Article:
Another important aspect to consider with monolithic slab foundations is that there are more limitations to where you can build them. For instance, monolithic slab foundations are not feasible in areas susceptible to flooding or ground freezing because of the increased risk of cracking during freeze-thaw cycles. Monolithic slab foundations are, however, best suited for land that has already been leveled or one with very little fill dirt required, considering monolithic slabs can crack easily if the soil is not properly compacted. This makes monolithic slab foundations ideal for clients planning to build on a subdivision or developed land in relatively mild climates like Oregon or Washington.
Stem Wall Foundations
In instances where a monolithic slab foundation isn’t feasible or recommended for your property, stem wall foundations can be a great alternative. Compared to a monolithic slab foundation, this is a much better foundation method for several reasons.
For starters, stem wall foundations are typically several feet high as opposed to several inches. This design not only gives your structure a striking elevated look but helps protect your building from flooding and other environmental hazards, particularly in coastal regions. This type of foundation is also used for sites where a lot of fill dirt is required and is generally more stable. This is because stem wall foundations rest on concrete footers and exterior walls, leaving the inside portion open aside from the addition of piers. With fill dirt added to the interior section, this offers another layer of protection for your structure.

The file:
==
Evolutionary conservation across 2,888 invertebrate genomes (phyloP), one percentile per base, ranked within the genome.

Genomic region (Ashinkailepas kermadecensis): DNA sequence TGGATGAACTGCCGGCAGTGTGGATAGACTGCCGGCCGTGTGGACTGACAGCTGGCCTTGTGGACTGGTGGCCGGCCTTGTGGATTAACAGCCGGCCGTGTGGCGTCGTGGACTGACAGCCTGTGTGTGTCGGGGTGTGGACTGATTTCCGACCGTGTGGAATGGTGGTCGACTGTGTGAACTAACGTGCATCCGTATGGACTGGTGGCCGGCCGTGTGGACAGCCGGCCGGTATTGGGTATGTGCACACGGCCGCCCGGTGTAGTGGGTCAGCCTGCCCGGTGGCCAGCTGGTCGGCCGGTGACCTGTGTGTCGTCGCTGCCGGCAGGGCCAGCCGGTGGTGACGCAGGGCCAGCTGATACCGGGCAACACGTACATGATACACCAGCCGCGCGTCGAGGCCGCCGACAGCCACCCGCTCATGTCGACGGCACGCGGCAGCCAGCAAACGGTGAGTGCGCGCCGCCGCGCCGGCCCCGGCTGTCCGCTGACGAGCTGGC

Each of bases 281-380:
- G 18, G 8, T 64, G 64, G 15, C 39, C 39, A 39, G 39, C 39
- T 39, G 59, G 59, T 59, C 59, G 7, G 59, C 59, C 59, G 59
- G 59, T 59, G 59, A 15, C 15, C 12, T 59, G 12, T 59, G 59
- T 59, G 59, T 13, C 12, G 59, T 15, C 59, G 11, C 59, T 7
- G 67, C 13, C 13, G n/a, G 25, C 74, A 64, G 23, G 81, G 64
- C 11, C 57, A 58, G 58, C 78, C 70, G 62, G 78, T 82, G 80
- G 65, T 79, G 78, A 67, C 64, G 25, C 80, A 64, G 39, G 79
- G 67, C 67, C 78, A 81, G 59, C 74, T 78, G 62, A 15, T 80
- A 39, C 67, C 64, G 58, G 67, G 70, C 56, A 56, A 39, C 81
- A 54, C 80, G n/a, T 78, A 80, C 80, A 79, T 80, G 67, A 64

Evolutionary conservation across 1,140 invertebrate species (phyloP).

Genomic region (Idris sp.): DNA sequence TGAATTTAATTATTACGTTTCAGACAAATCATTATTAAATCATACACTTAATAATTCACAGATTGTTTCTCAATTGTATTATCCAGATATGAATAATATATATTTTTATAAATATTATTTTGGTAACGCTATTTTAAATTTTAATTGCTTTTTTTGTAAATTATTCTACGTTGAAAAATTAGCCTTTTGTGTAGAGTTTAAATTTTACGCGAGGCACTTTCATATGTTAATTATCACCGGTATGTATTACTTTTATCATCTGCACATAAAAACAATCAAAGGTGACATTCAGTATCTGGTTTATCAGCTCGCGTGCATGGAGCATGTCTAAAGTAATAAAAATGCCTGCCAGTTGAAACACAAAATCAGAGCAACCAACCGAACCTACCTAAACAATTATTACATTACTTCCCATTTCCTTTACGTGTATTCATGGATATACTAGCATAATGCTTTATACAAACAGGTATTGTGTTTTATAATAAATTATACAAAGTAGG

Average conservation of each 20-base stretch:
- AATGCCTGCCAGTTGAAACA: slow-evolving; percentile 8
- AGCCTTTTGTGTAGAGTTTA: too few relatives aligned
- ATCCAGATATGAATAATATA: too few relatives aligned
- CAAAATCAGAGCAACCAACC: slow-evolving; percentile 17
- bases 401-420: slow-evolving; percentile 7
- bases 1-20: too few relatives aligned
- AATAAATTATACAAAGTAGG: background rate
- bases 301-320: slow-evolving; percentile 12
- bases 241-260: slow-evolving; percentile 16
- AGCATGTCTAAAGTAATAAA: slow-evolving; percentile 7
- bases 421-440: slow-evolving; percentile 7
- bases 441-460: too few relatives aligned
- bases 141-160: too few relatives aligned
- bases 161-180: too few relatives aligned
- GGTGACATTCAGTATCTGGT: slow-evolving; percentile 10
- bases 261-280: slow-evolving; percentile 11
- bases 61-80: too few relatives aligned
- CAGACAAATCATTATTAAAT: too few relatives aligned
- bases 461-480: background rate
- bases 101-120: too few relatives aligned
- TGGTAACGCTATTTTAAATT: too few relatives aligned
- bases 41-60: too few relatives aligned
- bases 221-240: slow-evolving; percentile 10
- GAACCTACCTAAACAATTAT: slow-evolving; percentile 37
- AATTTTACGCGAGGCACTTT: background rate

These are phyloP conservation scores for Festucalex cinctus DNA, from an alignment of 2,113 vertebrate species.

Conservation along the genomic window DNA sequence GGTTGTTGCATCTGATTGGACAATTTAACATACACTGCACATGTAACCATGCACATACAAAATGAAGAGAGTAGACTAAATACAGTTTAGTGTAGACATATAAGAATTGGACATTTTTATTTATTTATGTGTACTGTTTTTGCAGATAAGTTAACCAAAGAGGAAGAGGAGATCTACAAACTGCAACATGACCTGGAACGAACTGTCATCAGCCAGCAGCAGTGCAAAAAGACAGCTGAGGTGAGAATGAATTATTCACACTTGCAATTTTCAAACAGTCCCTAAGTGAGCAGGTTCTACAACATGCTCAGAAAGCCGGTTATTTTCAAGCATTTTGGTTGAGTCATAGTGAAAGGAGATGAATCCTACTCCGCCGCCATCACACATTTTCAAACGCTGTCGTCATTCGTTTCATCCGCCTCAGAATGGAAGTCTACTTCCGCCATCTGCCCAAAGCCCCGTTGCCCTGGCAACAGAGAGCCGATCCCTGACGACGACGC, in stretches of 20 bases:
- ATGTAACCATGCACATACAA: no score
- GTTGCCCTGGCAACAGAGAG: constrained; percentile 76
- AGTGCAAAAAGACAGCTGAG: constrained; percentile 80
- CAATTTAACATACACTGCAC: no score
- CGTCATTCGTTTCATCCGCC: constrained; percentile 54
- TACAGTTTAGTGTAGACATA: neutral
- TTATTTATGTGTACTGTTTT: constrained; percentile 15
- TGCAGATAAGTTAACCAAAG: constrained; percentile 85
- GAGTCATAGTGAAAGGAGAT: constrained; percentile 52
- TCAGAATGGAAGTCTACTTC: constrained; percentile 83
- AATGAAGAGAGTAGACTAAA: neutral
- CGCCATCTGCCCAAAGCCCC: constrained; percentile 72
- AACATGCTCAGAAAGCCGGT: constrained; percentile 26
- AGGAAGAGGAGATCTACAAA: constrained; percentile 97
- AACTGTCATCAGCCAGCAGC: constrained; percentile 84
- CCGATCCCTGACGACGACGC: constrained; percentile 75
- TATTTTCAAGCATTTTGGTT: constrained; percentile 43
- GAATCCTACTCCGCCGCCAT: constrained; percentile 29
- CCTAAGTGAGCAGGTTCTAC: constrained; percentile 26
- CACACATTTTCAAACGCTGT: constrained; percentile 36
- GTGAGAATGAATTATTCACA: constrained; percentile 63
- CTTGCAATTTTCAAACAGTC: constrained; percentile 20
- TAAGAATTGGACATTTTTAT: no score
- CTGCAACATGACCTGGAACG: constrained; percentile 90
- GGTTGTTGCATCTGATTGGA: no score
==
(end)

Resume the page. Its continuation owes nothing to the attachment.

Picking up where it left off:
Additionally, this design allows easy access to plumbing and electrical hookups so clients can fix any problems as needed without jackhammering their concrete slab. The only setback is that stem wall foundations take longer to build and are generally more expensive upfront than monolithic slab foundations. That said, stem wall foundations are perfect for clients seeking an exceptionally stable foundation adaptable to their site and needs.
Basement foundations are commonly found in colder climates like the Midwest and Northeast regions. However, there are plenty of reasons to build a basement foundation outside their ability to handle brutal winters and storms. From increased square footage to providing extra strength for your structure, basement foundations are worthwhile investments that add value and functionality to your building. DC Builders typically offers both full basement foundations and daylight basement foundations. The decision between the two largely depends on your site, as either option benefits different properties.